Connecting to God & Ummah through Poetry this Ramadan

Tanzila Ahmed

Tanzila Ahmed

This Ramadan has been hard. The long summer solstice days and deep heat. The nation charged with racial tensions. The obligatory iftars, the late night taraweeh, the early suhoor. The problematic tafsirs with implicit “-isms” that are so triggering. The thirst, the faltering, the not knowing if your piety is enough, and the wondering why piety doesn’t entail feeling more.

It is in this time of chaos and reflection that I choose to write. It’s the only way I know how to calm my mind, to focus my feelings. I know that if I can commit myself to writing one poem every day, that in those words I find healing energy, time to reflect, and a connection with Allah. It is for this reason that every Ramadan I challenge myself to writing a poem daily.

This year marks the second year I’ve hosted an online Poetry a Day for Ramadan virtual writing group. With close to fifty members, the only rule for poets is they must commit to writing daily. They can share if they want to. Just write. Make art.

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Jump, Pray, Write


Two and a half years ago, I left my financially comfortable global marriage for an expired passport and economic uncertainty. It was the saddest and bravest decision I’ve ever made. The US economy teetered in the worst recession since the Great Depression. There was no alimony, and I had not worked in twelve years.

The fear of “what ifs” loomed in monstrous proportions. I had no soft spots to land and no deep-pocketed family members to help me start over. Leaving meant leaping into a terrifying yet potentially poetic abyss.

Marriage had furled me tight. I couldn’t celebrate my complexities, and I longed for a different rapport with my spirituality. I felt like a fat and undesirable failure, and how I experienced my identity within the relationship wasn’t what I wanted to be out in the world.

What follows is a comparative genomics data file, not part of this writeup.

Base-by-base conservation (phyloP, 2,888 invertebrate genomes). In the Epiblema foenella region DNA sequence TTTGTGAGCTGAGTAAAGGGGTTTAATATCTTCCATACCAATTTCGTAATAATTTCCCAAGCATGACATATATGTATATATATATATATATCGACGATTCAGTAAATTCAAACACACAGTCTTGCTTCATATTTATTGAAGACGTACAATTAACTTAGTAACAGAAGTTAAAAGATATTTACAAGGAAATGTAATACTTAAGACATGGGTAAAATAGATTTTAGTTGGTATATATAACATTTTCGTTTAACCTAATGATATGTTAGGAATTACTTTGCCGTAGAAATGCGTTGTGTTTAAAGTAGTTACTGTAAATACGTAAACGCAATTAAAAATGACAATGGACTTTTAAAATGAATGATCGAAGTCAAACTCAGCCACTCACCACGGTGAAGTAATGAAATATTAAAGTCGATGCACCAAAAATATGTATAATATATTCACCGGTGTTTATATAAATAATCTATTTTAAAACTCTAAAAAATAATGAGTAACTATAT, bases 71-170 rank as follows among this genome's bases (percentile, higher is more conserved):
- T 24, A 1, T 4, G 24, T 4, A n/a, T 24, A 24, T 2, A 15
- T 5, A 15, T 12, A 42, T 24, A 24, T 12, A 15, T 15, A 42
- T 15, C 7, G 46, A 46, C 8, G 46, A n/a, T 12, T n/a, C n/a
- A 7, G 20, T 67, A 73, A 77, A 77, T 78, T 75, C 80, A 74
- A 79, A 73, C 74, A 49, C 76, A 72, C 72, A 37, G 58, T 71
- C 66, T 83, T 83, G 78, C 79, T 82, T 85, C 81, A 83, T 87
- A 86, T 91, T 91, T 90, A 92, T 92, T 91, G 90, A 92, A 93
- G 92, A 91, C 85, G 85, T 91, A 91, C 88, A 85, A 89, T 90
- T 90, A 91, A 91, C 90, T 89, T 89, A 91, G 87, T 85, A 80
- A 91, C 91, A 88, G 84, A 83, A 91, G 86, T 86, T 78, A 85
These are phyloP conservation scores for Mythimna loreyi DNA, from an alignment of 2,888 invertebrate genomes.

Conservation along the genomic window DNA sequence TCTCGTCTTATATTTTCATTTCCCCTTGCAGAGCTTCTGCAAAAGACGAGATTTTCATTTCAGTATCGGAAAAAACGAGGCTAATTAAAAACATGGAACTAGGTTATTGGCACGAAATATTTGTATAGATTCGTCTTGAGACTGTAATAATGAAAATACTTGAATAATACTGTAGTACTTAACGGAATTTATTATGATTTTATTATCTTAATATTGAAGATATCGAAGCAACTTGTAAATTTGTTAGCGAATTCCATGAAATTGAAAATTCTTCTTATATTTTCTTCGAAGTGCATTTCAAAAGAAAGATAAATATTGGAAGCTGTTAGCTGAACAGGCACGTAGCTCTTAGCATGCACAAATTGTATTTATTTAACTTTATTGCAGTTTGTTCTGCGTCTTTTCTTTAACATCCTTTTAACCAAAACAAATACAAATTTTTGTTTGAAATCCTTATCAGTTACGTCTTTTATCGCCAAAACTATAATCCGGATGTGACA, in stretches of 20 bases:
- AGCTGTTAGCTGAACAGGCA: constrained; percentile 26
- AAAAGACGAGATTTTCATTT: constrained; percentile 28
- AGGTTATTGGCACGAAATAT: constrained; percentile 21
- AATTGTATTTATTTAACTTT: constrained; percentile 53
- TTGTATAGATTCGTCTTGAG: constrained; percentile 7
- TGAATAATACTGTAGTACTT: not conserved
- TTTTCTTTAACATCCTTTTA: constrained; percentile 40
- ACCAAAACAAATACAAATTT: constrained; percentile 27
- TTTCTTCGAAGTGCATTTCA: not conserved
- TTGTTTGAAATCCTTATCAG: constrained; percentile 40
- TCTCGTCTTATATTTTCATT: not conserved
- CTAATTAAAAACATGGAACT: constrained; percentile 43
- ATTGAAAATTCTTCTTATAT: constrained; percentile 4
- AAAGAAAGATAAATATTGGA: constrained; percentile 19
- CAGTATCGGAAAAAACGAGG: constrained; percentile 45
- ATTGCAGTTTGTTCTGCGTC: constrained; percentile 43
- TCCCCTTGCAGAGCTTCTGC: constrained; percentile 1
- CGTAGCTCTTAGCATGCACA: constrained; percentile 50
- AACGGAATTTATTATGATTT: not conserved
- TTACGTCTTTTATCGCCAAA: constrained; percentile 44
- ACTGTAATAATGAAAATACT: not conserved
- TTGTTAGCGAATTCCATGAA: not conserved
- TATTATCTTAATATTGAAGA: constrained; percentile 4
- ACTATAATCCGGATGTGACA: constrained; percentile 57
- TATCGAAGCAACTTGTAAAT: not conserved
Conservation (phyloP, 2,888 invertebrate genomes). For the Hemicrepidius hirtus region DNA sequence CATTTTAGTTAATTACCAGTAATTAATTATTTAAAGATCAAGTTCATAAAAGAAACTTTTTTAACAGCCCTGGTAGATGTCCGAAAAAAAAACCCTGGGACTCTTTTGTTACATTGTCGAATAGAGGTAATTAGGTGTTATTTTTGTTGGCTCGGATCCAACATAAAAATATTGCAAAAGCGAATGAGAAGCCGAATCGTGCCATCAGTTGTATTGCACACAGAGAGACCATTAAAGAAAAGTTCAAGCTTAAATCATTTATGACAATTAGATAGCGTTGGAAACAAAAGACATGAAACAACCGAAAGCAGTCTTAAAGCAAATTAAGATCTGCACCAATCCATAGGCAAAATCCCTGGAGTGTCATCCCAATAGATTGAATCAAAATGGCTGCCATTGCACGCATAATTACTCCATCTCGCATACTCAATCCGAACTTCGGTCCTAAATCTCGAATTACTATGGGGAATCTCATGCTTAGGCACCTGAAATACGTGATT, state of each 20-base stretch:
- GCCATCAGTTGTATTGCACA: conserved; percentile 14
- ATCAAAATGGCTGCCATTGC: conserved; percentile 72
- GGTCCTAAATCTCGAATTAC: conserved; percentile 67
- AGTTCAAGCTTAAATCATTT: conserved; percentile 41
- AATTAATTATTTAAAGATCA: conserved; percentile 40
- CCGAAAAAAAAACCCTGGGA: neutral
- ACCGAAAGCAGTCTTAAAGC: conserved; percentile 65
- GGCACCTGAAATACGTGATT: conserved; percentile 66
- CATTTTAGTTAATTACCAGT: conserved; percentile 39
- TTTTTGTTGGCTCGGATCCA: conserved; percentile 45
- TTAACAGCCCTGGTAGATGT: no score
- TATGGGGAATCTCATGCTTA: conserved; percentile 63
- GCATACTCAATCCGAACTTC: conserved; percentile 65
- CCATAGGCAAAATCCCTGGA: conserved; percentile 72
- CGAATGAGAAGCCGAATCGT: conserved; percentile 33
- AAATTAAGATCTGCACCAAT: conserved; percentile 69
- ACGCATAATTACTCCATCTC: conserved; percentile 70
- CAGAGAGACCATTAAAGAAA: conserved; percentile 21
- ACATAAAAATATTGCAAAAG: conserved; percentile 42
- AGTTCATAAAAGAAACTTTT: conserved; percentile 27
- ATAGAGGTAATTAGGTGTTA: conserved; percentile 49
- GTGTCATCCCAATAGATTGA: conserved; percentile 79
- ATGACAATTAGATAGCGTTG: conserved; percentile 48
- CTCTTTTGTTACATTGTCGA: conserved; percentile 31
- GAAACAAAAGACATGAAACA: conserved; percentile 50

When you find that you can’t locate yourself in a significant part of your known world, you have a spiritual obligation to make a new map. I jumped wide and fierce into the unseen with no compass.

I started an anonymous, now defunct blog. I had one published book and an anthology essay out in the world, but this secret writing felt unusually invigorating. My hands shook with unspoken truths so badly that I had find release. The words dribbled from my fingers as their own life forms. The writing was raunchy, irreverent, and always deeply personal.

I wrote about everything and everyone, although identities were kept secret. I admitted how I felt undesirable and then documented with questionable discretion the men who proved otherwise. But in those debilitating moments of post-divorce trauma, when nothing seemed to exist except fear and self-loathing, writing offered sanity and empowerment.

Sometimes, the best survival kit is one that includes only hope, prayer, and writing.

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#MuslimYouthRising Creative Selfies

 YaYasmeen Tumblr

YaYasmeen Tumblr

Here is a salute to creative selfies!

BuzzFeed recently featured Yasmeen, an American-Muslim’s tongue-in-cheek Tumblr take on being a hijabi in America.

Hailing from California, this eighteen-year-old developed the prefect social media response to those questions: “Is it, like, hot to wear that?” and “Do you take it off to shower?”

See the BuzzFeed post here.